New Zealand always rises to the occasion when it comes to 50-over World Cups, where they have made it a habit of reaching the last four stage. The 2019 edition of the quadrennial tournament is no different – here they are again, in yet another semifinal.
As in every edition of the tournament, the Kiwis came to England as dark horses, and got off the blocks with three successive wins against Sri Lanka, Bangladesh and Afghanistan – and they did it their way.
In this World Cup, captains winning the toss have elected to chase 78% of the time, but Kane Williamson was an exception.
The conditions in Cardiff were ideal for bowling. Williamson put Sri Lanka in, and the Kiwi quicks bundled half the side out inside 15 overs. The lower middle order showed some fight, but it wasn’t enough. Chasing a paltry 137 for victory, the Kiwi openers went on the attack from the outset and overhauled the target inside 17 overs.
Against Bangladesh, Williamson again won the toss and inserted the opposition. The Kiwi pacers took advantage of seaming conditions to restrict Bangladesh to a modest 244. In their turn, the Kiwi openers gave a sedate start; the Bangladesh spinners reeled them back in as they tried to hit their way out of trouble, but Kane Williamson and Ross Taylor were together.
Since the 2015 World Cup, Williamson and Taylor have scored 56% of the team’s total runs. The two cashed in and stitched a 105-run partnership for the fourth wicket. Kane Williamson was finally dismissed in the 32nd over. With 85 runs to play with, the Bangla Tigers were desperate for Taylor’s wicket and once Taylor was removed for 82 in the 39th over, there seemed a possibility of an upset with New Zealand needing 54 in 11 overs with five wickets in hand and the Bangladesh spinners on song. The lower middle order predictably succumbed to spin; the game was going down to the wire, but a calm Mitchell Santner guided them to victory and saved his team from an embarrassing defeat.
The strategy to chase was working and nothing changed when they met Afghanistan. All-rounder James Neesham’s career best figures of five for 31 meant New Zealand were chasing a mere 173 for victory. Although they suffered early blows, the duo of Kane and Taylor eased them to victory by 7 wickets.
The Kiwis were lucky with the draw, that gave them early games against inferior opposition. Their real test was about to start considering, their next opposition was India. However, due to torrential rain the match was called off.
The New Zealand pace battery by then had assumed a devastating air, with the likes of Trent Boult, Matt Henry, Lockie Ferguson, James Neesham and Colin de Grandhomme providing both pace and movement. The duo of Henry and Boult was terrific in the first powerplay, and Ferguson and Neesham bossed the middle overs before Boult came back to provide the finishing touches in the death overs.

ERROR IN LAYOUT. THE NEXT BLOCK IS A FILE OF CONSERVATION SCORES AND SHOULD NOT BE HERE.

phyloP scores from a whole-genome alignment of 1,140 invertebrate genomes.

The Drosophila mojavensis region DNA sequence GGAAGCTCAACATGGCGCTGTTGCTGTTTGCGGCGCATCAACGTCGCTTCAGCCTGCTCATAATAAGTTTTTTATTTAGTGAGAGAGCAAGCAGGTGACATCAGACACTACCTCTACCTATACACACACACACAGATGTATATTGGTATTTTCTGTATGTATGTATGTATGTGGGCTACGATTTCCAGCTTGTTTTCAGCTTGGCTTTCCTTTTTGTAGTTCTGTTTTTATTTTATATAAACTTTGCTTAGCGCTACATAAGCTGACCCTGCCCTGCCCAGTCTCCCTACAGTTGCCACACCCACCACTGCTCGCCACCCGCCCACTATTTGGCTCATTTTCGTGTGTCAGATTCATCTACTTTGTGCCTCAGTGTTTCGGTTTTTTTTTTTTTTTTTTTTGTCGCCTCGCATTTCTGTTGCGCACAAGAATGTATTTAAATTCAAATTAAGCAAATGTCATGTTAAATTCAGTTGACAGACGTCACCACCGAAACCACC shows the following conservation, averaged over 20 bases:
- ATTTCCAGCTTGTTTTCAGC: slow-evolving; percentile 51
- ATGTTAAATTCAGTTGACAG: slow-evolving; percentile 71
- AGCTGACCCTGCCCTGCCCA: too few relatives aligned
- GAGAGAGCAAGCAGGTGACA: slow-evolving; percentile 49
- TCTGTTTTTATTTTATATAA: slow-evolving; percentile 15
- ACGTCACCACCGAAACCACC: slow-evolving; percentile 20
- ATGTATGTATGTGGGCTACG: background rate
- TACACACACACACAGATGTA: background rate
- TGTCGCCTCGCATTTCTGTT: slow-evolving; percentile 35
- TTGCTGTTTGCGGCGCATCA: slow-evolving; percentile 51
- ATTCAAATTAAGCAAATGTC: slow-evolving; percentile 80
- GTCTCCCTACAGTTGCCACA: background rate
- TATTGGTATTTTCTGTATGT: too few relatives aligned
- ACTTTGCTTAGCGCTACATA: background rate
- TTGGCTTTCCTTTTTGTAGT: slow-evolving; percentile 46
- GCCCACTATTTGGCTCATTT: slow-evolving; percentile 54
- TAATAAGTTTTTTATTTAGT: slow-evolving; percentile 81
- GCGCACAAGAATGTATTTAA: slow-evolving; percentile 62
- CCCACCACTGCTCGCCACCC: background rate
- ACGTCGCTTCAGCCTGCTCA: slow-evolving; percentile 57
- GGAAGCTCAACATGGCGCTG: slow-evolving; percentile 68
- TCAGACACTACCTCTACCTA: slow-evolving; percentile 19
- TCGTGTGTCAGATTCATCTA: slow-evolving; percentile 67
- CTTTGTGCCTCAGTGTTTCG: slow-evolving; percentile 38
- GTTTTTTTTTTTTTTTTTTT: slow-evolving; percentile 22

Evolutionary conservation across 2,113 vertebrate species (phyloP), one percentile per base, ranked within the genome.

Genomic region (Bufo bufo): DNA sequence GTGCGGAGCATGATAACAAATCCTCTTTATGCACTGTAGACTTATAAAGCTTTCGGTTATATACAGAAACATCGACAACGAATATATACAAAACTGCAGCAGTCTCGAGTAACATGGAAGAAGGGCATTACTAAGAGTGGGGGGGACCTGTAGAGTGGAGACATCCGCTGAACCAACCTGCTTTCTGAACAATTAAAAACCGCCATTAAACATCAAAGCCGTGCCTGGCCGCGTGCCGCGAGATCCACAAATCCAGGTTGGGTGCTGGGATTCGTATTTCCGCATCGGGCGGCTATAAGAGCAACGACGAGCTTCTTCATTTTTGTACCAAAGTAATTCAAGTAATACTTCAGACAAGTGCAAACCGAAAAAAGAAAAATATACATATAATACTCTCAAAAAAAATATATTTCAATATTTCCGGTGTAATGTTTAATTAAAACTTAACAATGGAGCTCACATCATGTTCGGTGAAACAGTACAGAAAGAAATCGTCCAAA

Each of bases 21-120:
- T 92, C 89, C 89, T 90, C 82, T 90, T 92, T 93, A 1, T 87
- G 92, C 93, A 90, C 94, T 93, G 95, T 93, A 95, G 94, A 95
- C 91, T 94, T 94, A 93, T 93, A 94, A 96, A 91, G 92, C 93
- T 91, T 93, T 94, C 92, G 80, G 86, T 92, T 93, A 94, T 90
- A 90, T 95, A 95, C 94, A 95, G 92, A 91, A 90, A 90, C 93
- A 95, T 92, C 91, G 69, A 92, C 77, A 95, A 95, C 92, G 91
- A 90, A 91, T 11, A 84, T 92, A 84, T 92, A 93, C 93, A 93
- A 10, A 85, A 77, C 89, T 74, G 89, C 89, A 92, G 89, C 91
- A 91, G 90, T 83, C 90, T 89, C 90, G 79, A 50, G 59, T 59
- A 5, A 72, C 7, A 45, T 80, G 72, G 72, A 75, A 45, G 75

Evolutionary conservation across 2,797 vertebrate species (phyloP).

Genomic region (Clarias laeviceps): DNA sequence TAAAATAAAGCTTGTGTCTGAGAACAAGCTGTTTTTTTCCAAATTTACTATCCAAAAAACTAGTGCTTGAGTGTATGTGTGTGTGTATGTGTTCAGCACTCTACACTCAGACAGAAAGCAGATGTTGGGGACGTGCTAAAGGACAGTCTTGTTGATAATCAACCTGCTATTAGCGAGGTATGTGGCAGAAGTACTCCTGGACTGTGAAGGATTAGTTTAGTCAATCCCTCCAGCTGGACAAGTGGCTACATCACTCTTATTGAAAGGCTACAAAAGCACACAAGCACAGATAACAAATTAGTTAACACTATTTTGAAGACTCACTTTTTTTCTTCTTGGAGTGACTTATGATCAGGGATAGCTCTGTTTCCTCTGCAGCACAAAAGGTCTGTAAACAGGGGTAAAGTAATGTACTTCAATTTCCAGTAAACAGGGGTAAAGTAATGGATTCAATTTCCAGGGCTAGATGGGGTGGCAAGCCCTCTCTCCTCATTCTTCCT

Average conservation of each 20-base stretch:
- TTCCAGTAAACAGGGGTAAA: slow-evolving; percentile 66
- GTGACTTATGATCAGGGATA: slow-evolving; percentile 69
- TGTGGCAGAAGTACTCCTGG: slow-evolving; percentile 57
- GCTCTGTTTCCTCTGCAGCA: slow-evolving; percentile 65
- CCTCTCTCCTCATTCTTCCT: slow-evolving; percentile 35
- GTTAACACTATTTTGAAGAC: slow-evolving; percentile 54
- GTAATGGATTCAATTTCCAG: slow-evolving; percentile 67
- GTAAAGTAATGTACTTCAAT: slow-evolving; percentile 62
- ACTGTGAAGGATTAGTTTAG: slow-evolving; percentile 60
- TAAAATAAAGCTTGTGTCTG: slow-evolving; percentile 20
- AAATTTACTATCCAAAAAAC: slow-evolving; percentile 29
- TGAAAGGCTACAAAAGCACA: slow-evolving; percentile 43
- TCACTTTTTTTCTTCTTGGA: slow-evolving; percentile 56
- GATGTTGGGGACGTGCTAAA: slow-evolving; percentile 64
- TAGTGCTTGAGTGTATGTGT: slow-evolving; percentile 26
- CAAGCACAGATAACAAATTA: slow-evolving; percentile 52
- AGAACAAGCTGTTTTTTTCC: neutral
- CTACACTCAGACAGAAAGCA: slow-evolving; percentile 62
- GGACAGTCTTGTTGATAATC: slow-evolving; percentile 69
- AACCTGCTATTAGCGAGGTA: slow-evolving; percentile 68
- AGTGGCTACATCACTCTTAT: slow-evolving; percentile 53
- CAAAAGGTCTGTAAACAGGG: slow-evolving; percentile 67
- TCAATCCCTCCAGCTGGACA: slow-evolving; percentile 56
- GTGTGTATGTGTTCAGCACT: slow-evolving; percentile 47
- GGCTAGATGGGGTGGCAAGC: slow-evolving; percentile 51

New Zealand next went up against a struggling South Africa. On a tricky Edgbaston pitch, Williamson decided to bowl first. Boult removed Quinton de Kock with a beautiful delivery which swung in late. The incoming batsmen, Faf du Plessis, was looking in good nick but Lockie’s yorker was too good for him. As the match progressed, batting became more difficult. Batsmen got starts, but failed to convert, and South Africa ended up with 241 on the board.
In response, the Kiwis found themselves reduced to 80/4 by the quality Proteas quicks. However, a typically aggressive 62 from De Grandhomme kept them in the hunt. Following his dismissal, the game went down to the last over, but Captain Kane’s composure saw them home with three balls to spare.
In their next game against West Indies, Kane’s brilliance ensured that New Zealand overcame a Carlos Brathwaite scare to win by by 5 runs. Both Kiwi openers were removed for a duck, but the ever reliable Willamson and Taylor put on 150 runs to take the Kiwis to a challenging 291.
In the chase, the West Indies were soon 20/2 before Chris Gayle and Shimron Hetmyer shifted the momentum with some attacking shots. Once they were removed in quick succession, the others fell like nine pins. And then Brathwaite stepped up with a blistering century that single-handedly brought the target down to less than 10. He failed, however, to clear the boundary by a small margin, and the Kiwis survived the scare to eke out a narrow win.
New Zealand’s bowling till then was top notch, but issues with their batting could not be hidden. After the Sri Lanka game, the openers never really flourished, and the pressure piled up on Taylor and Williamson.
This increasingly evident weakness was first exploited by Pakistan, whose teenage pacer Shaheen Afridi blew away the top order with quality seam bowling. All-rounders Neesham and de Grandhomme tried hard, but the Kiwis could only manage a below par 237. A brilliant innings from Babar Azam and a late flourish from Haris Sohail ensured that Pakistan coasted to victory by six wickets.
Things were starting to look gloomy for the men in black. The campaign which had started on a bright note suddenly looked jittery. And predictably, the Kiwis suffered successive losses to Australia and England. The draw, that had initially favoured them with match-ups against weaker opposition, was now their enemy; the back end of the league phase saw them go up against the top teams. They sneaked into the semifinal ahead of Pakistan, with whom they were level on 11 points each, with a better net run-rate.
The issues with the Kiwis have become increasingly apparent as the tournament has progressed – and, having entered the semifinal, they now face the one team they hadn’t played in the league thanks to a wash-out – an India in red hot form. Before the Kiwis face off against the all-round excellence of one of the tournament favourites, they have to find a way to solve their batting issues, if last year’s losing finalists are to repeat that performance, or better it.